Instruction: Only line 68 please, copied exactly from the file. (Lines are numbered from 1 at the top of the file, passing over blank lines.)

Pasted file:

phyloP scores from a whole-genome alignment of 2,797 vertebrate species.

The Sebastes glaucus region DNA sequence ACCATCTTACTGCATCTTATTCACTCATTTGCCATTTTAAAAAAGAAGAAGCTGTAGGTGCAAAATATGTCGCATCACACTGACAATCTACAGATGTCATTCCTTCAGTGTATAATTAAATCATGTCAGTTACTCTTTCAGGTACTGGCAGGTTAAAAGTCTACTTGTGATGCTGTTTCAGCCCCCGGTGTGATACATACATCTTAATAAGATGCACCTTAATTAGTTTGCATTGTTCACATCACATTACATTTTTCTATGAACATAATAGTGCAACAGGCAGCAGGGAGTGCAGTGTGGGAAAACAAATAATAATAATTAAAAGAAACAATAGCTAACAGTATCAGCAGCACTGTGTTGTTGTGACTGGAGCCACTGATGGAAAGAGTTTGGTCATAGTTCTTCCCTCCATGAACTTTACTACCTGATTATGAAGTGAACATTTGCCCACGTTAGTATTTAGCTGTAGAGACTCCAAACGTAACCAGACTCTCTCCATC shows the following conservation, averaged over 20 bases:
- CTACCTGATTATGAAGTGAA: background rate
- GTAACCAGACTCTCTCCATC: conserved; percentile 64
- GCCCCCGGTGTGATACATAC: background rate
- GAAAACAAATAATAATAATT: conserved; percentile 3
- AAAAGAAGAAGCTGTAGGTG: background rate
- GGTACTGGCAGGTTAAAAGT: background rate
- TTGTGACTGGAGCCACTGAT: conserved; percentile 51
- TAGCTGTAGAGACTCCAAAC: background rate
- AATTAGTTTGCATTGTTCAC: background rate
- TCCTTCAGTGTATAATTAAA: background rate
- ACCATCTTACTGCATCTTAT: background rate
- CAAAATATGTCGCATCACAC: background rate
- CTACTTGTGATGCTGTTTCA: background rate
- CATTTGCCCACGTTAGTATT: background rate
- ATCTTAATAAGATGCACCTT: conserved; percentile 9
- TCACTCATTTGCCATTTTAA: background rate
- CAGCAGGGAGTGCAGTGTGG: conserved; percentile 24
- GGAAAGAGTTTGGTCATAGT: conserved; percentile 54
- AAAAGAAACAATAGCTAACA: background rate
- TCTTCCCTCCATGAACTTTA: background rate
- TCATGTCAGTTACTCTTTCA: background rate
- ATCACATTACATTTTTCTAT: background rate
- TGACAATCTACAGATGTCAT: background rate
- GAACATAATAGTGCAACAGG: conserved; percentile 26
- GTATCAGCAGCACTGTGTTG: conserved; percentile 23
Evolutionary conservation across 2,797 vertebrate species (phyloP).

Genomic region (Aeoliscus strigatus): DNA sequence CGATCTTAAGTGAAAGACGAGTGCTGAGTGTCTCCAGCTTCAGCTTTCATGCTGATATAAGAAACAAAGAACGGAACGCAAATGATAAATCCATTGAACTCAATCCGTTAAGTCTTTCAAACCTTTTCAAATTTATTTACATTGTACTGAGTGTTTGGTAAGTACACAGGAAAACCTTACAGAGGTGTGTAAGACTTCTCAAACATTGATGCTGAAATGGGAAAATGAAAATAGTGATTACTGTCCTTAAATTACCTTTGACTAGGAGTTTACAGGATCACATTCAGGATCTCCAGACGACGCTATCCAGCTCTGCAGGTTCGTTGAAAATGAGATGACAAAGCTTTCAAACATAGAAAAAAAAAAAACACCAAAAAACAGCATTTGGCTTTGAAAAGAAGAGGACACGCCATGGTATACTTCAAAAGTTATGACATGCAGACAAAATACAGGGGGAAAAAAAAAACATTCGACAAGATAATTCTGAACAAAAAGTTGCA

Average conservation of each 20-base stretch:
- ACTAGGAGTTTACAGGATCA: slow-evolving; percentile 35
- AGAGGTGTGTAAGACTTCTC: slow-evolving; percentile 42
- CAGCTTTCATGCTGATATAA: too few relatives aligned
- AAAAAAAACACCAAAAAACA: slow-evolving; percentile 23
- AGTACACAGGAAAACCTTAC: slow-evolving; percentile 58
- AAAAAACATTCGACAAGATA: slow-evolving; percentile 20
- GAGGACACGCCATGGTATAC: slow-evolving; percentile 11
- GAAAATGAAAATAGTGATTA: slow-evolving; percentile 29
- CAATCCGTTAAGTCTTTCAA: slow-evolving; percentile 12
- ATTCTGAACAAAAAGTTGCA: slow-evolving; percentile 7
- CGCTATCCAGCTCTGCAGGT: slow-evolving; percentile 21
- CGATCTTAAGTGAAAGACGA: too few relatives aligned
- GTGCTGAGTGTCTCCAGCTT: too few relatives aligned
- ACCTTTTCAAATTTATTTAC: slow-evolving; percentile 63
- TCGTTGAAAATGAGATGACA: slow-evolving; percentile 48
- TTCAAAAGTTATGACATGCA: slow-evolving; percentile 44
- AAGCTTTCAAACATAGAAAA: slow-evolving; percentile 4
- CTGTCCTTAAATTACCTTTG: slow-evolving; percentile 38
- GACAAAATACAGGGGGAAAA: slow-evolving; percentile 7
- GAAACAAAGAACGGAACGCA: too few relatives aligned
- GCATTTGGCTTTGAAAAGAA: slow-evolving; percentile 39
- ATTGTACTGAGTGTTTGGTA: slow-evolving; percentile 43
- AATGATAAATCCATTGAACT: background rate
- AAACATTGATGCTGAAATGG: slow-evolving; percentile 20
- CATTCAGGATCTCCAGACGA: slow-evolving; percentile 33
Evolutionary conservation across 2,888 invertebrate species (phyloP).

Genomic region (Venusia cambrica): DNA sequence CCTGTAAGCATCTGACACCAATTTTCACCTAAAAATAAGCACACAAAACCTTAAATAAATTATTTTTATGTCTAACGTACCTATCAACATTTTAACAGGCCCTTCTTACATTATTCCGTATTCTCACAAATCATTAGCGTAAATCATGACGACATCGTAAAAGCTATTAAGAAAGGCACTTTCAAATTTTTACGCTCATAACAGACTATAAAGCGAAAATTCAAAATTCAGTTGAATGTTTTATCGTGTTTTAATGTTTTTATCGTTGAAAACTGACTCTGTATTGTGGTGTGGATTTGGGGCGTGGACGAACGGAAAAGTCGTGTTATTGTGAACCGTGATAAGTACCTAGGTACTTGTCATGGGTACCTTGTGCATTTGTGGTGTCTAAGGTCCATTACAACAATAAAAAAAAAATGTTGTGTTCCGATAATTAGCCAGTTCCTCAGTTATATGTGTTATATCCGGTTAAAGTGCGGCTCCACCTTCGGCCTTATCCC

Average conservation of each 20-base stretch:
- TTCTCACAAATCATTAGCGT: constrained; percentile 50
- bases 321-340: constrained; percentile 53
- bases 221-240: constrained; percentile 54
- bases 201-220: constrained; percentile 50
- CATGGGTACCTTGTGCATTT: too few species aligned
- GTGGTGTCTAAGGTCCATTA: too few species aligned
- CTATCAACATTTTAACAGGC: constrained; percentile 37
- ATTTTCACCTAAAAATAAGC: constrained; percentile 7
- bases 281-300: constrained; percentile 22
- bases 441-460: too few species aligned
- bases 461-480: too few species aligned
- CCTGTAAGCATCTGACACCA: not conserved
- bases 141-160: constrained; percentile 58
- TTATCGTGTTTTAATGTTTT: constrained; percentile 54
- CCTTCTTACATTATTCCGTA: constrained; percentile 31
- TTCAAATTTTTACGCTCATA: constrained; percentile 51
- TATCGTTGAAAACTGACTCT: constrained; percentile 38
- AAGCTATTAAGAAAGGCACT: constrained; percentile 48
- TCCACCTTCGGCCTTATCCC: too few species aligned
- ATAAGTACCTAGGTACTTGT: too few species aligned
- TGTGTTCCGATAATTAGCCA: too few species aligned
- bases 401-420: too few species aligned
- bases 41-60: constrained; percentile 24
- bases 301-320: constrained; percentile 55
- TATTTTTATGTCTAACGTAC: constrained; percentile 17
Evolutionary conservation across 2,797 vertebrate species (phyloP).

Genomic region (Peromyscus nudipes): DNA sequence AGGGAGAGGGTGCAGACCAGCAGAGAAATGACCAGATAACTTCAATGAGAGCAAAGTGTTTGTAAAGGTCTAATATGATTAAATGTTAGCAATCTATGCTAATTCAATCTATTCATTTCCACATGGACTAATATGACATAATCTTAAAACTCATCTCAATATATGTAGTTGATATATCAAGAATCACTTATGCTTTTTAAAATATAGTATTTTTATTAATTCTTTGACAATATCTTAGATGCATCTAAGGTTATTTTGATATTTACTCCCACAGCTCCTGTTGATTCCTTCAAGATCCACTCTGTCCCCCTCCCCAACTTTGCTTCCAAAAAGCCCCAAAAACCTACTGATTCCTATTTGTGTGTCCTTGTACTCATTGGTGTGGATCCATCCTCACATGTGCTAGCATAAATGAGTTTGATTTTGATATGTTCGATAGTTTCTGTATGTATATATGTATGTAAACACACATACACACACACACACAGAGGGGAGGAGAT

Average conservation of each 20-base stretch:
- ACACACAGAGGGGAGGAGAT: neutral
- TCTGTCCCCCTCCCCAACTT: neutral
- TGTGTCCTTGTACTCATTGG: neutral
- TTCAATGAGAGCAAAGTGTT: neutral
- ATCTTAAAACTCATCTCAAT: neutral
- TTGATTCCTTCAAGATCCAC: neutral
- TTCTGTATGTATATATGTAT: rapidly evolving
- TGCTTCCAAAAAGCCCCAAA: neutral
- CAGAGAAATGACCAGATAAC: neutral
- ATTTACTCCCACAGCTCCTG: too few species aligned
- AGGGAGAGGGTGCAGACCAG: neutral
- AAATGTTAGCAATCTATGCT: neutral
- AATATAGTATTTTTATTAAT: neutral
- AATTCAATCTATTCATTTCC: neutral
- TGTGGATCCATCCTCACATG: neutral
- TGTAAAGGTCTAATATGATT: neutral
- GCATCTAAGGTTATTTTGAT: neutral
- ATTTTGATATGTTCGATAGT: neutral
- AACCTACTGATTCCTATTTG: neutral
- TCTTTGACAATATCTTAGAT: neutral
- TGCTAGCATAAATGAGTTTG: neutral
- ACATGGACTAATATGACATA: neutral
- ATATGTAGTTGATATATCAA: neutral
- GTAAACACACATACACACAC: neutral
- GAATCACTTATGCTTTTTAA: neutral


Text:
- bases 441-460: too few species aligned